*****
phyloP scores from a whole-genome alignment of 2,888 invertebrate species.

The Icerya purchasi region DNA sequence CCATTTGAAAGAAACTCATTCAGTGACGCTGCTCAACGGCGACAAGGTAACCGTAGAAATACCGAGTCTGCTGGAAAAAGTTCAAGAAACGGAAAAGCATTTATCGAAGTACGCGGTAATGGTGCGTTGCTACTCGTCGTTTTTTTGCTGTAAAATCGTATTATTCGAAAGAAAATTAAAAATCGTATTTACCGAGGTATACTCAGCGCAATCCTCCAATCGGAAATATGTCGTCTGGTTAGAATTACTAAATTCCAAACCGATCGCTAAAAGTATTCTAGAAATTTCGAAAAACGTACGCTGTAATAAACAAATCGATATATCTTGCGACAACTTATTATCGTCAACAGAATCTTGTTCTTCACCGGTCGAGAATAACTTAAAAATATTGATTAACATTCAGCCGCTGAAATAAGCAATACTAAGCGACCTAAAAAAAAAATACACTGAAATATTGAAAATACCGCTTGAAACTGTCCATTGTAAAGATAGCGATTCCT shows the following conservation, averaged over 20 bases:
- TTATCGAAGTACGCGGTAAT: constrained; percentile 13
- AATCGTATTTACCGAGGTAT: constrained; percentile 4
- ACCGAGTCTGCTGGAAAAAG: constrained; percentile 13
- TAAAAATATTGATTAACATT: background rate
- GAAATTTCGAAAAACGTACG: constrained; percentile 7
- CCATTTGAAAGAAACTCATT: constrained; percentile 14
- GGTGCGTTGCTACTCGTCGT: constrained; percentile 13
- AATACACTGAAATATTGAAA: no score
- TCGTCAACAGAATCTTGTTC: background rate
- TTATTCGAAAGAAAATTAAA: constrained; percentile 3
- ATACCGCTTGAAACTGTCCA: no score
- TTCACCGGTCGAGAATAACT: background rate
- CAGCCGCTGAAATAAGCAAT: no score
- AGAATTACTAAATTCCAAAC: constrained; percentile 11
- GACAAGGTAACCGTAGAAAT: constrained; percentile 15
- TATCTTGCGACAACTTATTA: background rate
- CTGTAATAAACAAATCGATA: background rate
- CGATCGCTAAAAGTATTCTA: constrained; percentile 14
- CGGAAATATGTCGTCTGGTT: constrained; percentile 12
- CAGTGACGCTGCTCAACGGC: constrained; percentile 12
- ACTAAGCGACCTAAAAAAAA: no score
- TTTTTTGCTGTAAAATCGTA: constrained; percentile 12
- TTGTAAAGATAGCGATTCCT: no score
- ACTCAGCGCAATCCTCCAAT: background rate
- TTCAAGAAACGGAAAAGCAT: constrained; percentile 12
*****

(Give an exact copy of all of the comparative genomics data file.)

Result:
phyloP scores from a whole-genome alignment of 2,888 invertebrate species.

The Icerya purchasi region DNA sequence CCATTTGAAAGAAACTCATTCAGTGACGCTGCTCAACGGCGACAAGGTAACCGTAGAAATACCGAGTCTGCTGGAAAAAGTTCAAGAAACGGAAAAGCATTTATCGAAGTACGCGGTAATGGTGCGTTGCTACTCGTCGTTTTTTTGCTGTAAAATCGTATTATTCGAAAGAAAATTAAAAATCGTATTTACCGAGGTATACTCAGCGCAATCCTCCAATCGGAAATATGTCGTCTGGTTAGAATTACTAAATTCCAAACCGATCGCTAAAAGTATTCTAGAAATTTCGAAAAACGTACGCTGTAATAAACAAATCGATATATCTTGCGACAACTTATTATCGTCAACAGAATCTTGTTCTTCACCGGTCGAGAATAACTTAAAAATATTGATTAACATTCAGCCGCTGAAATAAGCAATACTAAGCGACCTAAAAAAAAAATACACTGAAATATTGAAAATACCGCTTGAAACTGTCCATTGTAAAGATAGCGATTCCT shows the following conservation, averaged over 20 bases:
- TTATCGAAGTACGCGGTAAT: constrained; percentile 13
- AATCGTATTTACCGAGGTAT: constrained; percentile 4
- ACCGAGTCTGCTGGAAAAAG: constrained; percentile 13
- TAAAAATATTGATTAACATT: background rate
- GAAATTTCGAAAAACGTACG: constrained; percentile 7
- CCATTTGAAAGAAACTCATT: constrained; percentile 14
- GGTGCGTTGCTACTCGTCGT: constrained; percentile 13
- AATACACTGAAATATTGAAA: no score
- TCGTCAACAGAATCTTGTTC: background rate
- TTATTCGAAAGAAAATTAAA: constrained; percentile 3
- ATACCGCTTGAAACTGTCCA: no score
- TTCACCGGTCGAGAATAACT: background rate
- CAGCCGCTGAAATAAGCAAT: no score
- AGAATTACTAAATTCCAAAC: constrained; percentile 11
- GACAAGGTAACCGTAGAAAT: constrained; percentile 15
- TATCTTGCGACAACTTATTA: background rate
- CTGTAATAAACAAATCGATA: background rate
- CGATCGCTAAAAGTATTCTA: constrained; percentile 14
- CGGAAATATGTCGTCTGGTT: constrained; percentile 12
- CAGTGACGCTGCTCAACGGC: constrained; percentile 12
- ACTAAGCGACCTAAAAAAAA: no score
- TTTTTTGCTGTAAAATCGTA: constrained; percentile 12
- TTGTAAAGATAGCGATTCCT: no score
- ACTCAGCGCAATCCTCCAAT: background rate
- TTCAAGAAACGGAAAAGCAT: constrained; percentile 12